Taxing issue of inheritance
OVER the past few weeks there has been a lot in the news about inheritance tax, but not that many people understand the complex rules about this. ●● What is inheritance tax?
Inheritance tax is payable on the estate of a person who has died if the value of the estate, including certain gifts made within seven years of death, is over a certain threshold, also known as the nil-rate band. ●● What is an estate?
An estate is made up of everything owned by the person who has died less what she/he owes and certain expenses, for example funeral expenses.
For inheritance tax purposes the estate might also include the value of certain gifts made during the deceased’s lifetime and interests in trusts.
Certain exemptions and reliefs can reduce the size of the taxable estate. ●● Rates and thresholds
Inheritance tax (IHT) is payable at 40 per cent on the amount of the estate above the threshold.
The rate payable may be lower on certain gifts made during the lifetime of the person who has died, due to the operation of taper relief on some lifetime gifts.
Inheritance tax may be payable at a reduced rate if you leave at least 10 per cent of your estate to charity.
The nil threshold £325,000.
The date of death determines which threshold applies.
Special rules apply to the threshold for married couples and civil partners rate band for IHT is if the first person to die has not used her/his nil rate band (see next paragraph). ●● Couples transferring unused inheritance tax threshold
For couples who are married or in a civil partnership, any proportion of the nil-rate band that has not been used on the death of the first spouse or civil partner can be used when the second spouse or civil partner dies, provided the second death occurred on or after October 9, 2007.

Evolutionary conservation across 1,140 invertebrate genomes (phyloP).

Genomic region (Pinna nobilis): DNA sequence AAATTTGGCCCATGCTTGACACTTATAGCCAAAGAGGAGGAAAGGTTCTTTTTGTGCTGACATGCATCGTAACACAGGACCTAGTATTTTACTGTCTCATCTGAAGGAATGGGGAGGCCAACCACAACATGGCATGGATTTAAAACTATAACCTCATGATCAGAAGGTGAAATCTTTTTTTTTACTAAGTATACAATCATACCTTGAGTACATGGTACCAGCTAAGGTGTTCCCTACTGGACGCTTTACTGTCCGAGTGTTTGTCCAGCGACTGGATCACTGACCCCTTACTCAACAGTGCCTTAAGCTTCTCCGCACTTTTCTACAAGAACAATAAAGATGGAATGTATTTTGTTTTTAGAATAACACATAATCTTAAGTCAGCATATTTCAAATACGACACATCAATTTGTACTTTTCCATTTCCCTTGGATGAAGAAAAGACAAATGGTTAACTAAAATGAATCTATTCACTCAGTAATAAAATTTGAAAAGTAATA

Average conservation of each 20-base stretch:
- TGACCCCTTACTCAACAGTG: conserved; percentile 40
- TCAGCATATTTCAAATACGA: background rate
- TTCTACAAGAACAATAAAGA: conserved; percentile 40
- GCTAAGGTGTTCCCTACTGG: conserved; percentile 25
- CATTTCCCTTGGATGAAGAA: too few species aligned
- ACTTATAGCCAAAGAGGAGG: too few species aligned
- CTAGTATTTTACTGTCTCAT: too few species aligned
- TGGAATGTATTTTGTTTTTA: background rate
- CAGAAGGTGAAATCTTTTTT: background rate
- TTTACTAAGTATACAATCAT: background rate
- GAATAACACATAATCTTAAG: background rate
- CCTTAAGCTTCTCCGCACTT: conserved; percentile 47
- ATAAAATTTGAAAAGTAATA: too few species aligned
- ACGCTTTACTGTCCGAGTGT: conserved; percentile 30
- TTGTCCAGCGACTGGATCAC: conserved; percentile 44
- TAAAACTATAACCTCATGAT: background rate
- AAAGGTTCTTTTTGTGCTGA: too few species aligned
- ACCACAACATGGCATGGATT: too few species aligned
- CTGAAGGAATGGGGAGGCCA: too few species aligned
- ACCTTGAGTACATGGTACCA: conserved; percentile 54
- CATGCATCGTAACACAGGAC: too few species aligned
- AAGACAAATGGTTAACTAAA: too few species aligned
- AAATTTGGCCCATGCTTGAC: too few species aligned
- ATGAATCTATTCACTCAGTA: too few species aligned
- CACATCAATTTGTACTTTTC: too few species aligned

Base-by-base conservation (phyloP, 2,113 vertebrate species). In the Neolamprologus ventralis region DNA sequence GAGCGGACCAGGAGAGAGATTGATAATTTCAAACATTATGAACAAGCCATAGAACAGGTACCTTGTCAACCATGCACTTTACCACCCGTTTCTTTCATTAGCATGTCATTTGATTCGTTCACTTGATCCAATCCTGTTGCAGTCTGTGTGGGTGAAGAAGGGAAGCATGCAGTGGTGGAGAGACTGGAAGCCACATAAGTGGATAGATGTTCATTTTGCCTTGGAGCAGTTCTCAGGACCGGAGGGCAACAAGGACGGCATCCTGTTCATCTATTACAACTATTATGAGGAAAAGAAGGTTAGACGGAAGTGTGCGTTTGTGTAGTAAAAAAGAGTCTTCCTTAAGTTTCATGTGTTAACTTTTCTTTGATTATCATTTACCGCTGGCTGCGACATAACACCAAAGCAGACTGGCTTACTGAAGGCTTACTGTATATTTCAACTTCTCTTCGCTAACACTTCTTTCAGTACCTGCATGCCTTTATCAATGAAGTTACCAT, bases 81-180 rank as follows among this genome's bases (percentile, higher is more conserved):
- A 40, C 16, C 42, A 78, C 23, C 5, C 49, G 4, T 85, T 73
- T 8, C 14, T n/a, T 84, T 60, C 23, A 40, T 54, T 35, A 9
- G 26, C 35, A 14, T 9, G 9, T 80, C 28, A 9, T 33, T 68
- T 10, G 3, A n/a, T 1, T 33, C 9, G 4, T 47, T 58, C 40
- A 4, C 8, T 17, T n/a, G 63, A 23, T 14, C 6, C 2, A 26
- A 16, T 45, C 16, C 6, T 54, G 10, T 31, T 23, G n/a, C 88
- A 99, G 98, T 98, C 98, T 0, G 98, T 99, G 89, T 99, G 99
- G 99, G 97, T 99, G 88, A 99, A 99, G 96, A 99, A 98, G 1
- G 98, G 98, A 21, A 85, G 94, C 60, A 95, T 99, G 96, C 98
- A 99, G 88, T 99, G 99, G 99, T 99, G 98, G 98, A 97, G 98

It does not matter how long ago the first death occurred. ●● Example:
A dies and his estate passes to B, his wife, free of IHT because transfers between spouses and civil partners are exempt from IHT.
Consequently, he has not used any of his nil-rate band. When B dies, the whole of A’s nil-rate band is available to B, whose nil-rate band is increased by 100 per cent (to £650,000 in 2013/14).
Worked examples of how the transfer works, including when part of the nil rate band has already been used on the first death, can be found at hmrc.gov.uk. ●● Exemptions and reliefs
Some gifts are completely free from (IHT) whether made in the lifetime of the person who has died and are not included in the deceased’s estate when working out if any tax is due.
Gifts to a husband, wife or civil partner, provided her/his permanent home is in the UK.
The amount of the exemption is limited for spouses or civil partners who are not domiciled in the UK.
Gifts to registered charities or to registered amateur sports clubs in the UK.
Certain sums paid out from an occupational or personal pension scheme.
Most gifts to political parties with an MP in the House of Commons.
Gifts to certain national institutions specified by HM Revenue and Customs (HMRC), for example, museums, universities and the National Trust.
Gifts of agricultural land.
Gifts of woodland. The following gifts made in the donor’s lifetime (lifetime gifts) are exempt from IHT even if she/he dies within seven years of making them:
The annual exemption – gifts worth up to £3,000 in each tax year.
This can be a single gift or several gifts adding up to that amount.
Any unused part of the exemption can be carried forward to the following year, but, if unused, it expires after that.
Small gifts – up to the value of £250 to any number of people in any one tax year.
Wedding and civil partnership ceremony gifts - subject to certain limits depending on who is giving the gift.
Parents can each give cash or gifts up to £5,000, grandparents or great grandparents up to £2,500 each, and other people up to £1,000.
For further information about inheritance tax, go to gov.co.uk.